costing, item wise. Suffice it to say that as per the price details, the official respondents claim there is a commercial advantage in the purchase of 36 Rafale aircrafts. The official respondents have claimed that there are certain better terms in IGA qua the maintenance and weapon package.
It is certainly not the job of this Court to carry out a comparison of the pricing details in matters like the present.
We say no more as the material has to be kept in a confidential domain.

Offset (to Reliance)

It is no doubt true that the company, Reliance Aerostructure Ltd., has come into being in the recent past, but the press release suggests that there was possibly an arrangement between the parent Reliance company and Dassault starting from the year 2012. As to what transpired between the two corporates would be a matter best left to them, being matters of their commercial interests, as perceived by them. There has been a categorical denial, from every side, of the interview given by the former French President seeking to suggest that it is the Indian Government which had given no option to the French Government in the matter. On the basis of materials available

before us, this appears contrary to the clause in DPP 2013 dealing with IOPs which has been extracted above. Thus, the commercial arrangement, in our view, itself does not assign any role to the Indian Government, at this stage, with respect to the engagement of the IOP. Such matter is seemingly left to the commercial decision of Dassault.
That is the reason why it has been stated that the role of the Indian Government would start only when the vendor/OEM submits a formal proposal, in the prescribed manner, indicating details of IOPs and products for offset discharge. As far as the role of HAL, insofar as the procurement of 36 aircrafts is concerned, there is no specific role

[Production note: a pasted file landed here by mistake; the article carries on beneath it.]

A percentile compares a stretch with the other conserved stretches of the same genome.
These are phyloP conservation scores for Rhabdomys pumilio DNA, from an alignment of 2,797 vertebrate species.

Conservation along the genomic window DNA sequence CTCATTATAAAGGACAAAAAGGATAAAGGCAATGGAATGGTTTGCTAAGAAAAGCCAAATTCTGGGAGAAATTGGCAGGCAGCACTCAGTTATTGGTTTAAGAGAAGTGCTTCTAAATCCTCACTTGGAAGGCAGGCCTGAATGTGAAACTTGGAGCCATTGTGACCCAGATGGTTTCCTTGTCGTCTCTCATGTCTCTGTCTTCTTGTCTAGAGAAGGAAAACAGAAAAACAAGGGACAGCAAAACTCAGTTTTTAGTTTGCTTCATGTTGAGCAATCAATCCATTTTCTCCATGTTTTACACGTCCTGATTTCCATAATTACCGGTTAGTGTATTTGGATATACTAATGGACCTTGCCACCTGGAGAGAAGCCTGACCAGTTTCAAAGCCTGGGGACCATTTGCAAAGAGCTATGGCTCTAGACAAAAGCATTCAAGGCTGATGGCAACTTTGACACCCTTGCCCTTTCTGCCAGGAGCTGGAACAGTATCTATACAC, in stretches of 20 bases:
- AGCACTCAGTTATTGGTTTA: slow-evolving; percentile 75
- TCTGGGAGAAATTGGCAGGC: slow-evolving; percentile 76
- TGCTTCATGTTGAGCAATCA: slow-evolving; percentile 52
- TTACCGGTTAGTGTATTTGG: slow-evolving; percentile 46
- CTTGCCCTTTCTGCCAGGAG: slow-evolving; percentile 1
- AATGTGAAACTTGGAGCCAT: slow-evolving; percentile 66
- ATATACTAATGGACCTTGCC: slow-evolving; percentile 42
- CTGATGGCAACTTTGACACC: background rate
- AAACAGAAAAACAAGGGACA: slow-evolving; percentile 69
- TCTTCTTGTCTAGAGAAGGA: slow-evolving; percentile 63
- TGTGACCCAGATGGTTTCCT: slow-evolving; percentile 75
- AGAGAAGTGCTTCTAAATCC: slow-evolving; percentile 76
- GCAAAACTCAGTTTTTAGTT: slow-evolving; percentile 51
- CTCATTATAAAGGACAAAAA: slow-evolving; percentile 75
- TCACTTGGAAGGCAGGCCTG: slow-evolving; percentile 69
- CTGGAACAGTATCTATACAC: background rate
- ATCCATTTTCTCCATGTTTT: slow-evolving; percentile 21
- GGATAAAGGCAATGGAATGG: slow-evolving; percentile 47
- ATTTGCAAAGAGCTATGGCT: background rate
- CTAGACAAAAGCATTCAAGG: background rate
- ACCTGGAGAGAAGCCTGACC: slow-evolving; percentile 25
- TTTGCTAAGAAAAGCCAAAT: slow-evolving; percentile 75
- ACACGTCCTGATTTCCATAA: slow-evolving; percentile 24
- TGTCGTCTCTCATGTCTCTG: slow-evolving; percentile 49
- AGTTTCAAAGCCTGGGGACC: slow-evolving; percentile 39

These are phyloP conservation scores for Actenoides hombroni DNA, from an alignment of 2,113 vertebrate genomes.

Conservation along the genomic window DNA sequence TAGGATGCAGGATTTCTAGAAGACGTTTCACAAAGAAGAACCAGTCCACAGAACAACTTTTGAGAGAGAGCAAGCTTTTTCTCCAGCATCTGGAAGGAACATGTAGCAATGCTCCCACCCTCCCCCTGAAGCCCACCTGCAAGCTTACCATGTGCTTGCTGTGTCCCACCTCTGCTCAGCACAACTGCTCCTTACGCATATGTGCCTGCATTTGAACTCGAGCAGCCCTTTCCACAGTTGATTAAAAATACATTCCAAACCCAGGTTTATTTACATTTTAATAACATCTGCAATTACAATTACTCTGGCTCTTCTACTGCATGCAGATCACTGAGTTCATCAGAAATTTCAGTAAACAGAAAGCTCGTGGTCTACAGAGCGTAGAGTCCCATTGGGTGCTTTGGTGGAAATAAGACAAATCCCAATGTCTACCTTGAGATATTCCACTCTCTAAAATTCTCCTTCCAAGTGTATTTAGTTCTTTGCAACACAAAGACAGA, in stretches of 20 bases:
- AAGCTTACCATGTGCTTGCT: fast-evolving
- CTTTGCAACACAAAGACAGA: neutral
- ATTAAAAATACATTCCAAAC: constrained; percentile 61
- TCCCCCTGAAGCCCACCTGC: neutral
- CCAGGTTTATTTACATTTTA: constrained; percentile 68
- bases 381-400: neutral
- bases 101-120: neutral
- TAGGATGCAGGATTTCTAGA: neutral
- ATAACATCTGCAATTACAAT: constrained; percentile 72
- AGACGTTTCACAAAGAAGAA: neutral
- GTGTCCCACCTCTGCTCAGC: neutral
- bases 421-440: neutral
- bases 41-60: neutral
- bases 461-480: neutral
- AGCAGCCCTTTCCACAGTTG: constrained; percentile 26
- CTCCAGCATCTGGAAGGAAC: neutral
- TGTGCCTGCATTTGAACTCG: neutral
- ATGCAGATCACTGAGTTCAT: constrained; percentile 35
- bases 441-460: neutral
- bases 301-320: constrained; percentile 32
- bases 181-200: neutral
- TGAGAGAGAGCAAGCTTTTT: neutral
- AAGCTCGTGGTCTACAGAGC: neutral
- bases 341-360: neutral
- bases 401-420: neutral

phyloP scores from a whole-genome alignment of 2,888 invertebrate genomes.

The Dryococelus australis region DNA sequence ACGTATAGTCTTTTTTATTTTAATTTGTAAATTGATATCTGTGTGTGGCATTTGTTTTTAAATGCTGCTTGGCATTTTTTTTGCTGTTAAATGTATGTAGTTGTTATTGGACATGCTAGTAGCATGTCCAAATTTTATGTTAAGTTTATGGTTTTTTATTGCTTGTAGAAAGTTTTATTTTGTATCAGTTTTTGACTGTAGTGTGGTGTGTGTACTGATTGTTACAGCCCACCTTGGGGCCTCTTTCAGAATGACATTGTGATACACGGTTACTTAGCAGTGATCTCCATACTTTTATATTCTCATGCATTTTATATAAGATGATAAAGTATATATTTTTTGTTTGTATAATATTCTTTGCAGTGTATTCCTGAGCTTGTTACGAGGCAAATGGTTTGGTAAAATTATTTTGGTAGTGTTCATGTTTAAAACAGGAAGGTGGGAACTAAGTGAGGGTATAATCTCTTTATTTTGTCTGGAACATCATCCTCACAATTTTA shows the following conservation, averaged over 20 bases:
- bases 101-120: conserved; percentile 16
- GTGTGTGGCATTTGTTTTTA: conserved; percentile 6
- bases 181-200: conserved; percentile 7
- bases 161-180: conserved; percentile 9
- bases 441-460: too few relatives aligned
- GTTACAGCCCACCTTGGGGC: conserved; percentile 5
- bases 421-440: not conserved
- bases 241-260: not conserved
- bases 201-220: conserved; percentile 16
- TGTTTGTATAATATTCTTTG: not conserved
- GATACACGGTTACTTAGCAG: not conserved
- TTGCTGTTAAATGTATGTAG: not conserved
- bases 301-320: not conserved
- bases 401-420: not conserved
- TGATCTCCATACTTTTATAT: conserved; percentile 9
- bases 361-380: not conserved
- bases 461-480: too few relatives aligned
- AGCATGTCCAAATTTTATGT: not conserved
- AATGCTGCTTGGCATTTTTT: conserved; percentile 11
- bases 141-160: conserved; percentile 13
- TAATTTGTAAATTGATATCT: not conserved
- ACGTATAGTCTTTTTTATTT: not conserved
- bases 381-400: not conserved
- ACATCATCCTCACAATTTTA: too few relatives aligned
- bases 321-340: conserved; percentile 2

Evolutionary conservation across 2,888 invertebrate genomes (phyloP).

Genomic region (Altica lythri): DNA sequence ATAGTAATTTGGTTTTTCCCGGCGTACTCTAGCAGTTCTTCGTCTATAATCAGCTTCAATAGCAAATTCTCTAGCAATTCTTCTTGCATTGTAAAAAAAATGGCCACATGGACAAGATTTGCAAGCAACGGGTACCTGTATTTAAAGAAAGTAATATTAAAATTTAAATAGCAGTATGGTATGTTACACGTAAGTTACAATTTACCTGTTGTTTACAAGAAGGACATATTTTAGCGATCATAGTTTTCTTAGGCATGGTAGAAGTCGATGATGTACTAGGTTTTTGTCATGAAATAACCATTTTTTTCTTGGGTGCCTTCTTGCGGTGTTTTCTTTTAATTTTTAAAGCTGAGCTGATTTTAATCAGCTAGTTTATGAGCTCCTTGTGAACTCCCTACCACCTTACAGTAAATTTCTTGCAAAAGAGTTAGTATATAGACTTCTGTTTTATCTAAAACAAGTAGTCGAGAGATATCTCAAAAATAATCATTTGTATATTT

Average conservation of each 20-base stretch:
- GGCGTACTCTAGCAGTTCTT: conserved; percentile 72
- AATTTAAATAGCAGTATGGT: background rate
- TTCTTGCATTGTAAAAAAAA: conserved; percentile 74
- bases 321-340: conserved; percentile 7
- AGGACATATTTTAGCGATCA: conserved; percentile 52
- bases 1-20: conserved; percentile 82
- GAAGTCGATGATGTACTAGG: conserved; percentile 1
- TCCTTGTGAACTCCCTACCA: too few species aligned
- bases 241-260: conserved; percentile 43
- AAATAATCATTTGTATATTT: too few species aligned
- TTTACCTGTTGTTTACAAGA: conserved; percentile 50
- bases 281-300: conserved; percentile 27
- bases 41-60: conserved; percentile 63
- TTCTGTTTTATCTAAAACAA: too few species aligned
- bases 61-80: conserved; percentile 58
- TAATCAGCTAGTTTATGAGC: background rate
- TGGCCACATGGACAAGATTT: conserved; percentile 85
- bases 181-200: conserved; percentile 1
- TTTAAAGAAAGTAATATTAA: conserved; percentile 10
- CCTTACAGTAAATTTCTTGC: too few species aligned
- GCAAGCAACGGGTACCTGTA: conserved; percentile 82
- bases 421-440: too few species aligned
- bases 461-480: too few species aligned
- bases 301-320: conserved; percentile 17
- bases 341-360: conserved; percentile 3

envisaged. In fact, the suggestion of the Government seems to be that there were some contractual problems and Dassault was circumspect about HAL carrying out the contractual obligation, which is also stated to be responsible for the non­-conclusion of the earlier contract.
Once again, it is neither appropriate nor within the experience of this Court to step into this arena of what is technically feasible or not. The point remains that DPP 2013 envisages that the vendor/OEM will choose its own IOPs. In this process, the role of the Government is not envisaged and, thus, mere press interviews or suggestions cannot form the basis for judicial review by this Court, especially when there is categorical denial of the statements made in the Press, by both the sides.We do not find any substantial material on record to show that this is a case of commercial favouritism to any party by the Indian Government, as the option to choose the IOP does not rest with the Indian Government.

Conclusion of Supreme Court:

In view of our findings on all the three aspects, and having heard the matter in detail, we find no reason for any intervention by this Court on the sensitive issue of purchase of 36 defence aircrafts by the Indian Government. Perception of individuals cannot be the basis of a fishing and roving enquiry by this Court, especially in such matters. We, thus, dismiss all the writ petitions, leaving it to the parties to bear their own costs. We, however, make it clear that our views as above are primarily from the standpoint of the exercise of the jurisdiction under Article 32 of the Constitution of India which has been invoked in the present group of cases.
[Source: Manohar Lal Sharma v. Narendra Damodardas Modi decided by SC on 14 Dec. 2019]